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PEP-Easy Tip: To save PEP-Easy to the home screen

PEP-Web Tip of the Day

To start PEP-Easy without first opening your browser–just as you would start a mobile app, you can save a shortcut to your home screen.

First, in Chrome or Safari, depending on your platform, open PEP-Easy from You want to be on the default start screen, so you have a clean workspace.

Then, depending on your mobile device…follow the instructions below:


  1. Tap on the share icon Action navigation bar and tab bar icon
  2. In the bottom list, tap on ‘Add to home screen’
  3. In the “Add to Home” confirmation “bubble”, tap “Add”

On Android:

  1. Tap on the Chrome menu (Vertical Ellipses)
  2. Select “Add to Home Screen” from the menu


For the complete list of tips, see PEP-Web Tips on the PEP-Web support page.

Barnett, A.J. Katz, M. (2005). Epilogue. Psychoanal. Inq., 25(4):576.

(2005). Psychoanalytic Inquiry, 25(4):576


Alan J. Barnett, Ph.D. and Montana Katz, Ph.D.

THIS SYMPOSIUM CONSIDERS THE TECHNICAL AND THEORETICAL significance of ineffable aspects of transference. Multisystems concepts of memory, learning, and knowledge from disciplines related to psychoanalysis specifically call attention to patterns of nonverbal and preverbal experience and fantasy. These unconsciously conditioned ways of experiencing self and others are present in the clinical situation as important constituents of entrenched, unconscious transference expectations, attitudes, and reactions, the nature and origin of which may never be entirely retrieved as declarative knowledge and memory. Nondeclarative conceptualizations like “emotional memory” thus serve to highlight both the technical difficulties and strengths of the psychoanalytic situation and process. In this issue, the influence on psychoanalytic practice of models of the mind from cognate disciplines was examined across varied analytic perspectives.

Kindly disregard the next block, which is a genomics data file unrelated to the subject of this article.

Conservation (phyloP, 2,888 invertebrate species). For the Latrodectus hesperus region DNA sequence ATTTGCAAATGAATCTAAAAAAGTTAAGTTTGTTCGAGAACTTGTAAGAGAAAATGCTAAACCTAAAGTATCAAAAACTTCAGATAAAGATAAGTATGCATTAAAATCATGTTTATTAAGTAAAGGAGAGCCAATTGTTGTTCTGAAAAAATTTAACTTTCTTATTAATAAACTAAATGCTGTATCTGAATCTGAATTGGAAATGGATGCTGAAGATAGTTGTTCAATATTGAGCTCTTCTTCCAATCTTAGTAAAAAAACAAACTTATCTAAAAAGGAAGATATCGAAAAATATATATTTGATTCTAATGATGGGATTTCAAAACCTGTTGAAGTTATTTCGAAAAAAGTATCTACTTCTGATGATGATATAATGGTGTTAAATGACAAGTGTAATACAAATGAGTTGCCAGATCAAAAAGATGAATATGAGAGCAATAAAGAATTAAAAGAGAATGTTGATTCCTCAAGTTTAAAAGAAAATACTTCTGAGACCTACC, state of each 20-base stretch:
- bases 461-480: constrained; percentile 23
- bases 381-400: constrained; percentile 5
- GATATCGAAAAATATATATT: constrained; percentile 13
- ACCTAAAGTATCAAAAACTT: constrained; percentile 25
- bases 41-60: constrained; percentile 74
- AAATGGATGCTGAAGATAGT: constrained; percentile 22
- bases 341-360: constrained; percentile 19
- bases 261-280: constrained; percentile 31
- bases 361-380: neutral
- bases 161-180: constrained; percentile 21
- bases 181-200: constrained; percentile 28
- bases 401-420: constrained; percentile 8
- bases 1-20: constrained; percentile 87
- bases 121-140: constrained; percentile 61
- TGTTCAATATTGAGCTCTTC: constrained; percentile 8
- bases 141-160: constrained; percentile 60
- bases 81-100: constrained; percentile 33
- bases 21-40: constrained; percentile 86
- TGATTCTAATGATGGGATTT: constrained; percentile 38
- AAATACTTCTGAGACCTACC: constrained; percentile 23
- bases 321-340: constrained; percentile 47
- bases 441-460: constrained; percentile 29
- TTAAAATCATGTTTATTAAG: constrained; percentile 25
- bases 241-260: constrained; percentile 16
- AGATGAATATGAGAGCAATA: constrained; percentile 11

Despite the diversity of analytic positions on these pages, a convergence of clinical emphases emerged concerning the workings of metaphoric processes in treatment. Collectively, the papers suggest that metaphor suffuses all facets of psychoanalytic exploration and provides a theoretical base for interacting features of psychoanalytic treatment and change. Close attention to the workings of metaphor in treatment may clarify and advance theories of psychoanalytic practice, expanding the common ground among them.

[This is a summary or excerpt from the full text of the book or article. The full text of the document is available to subscribers.]

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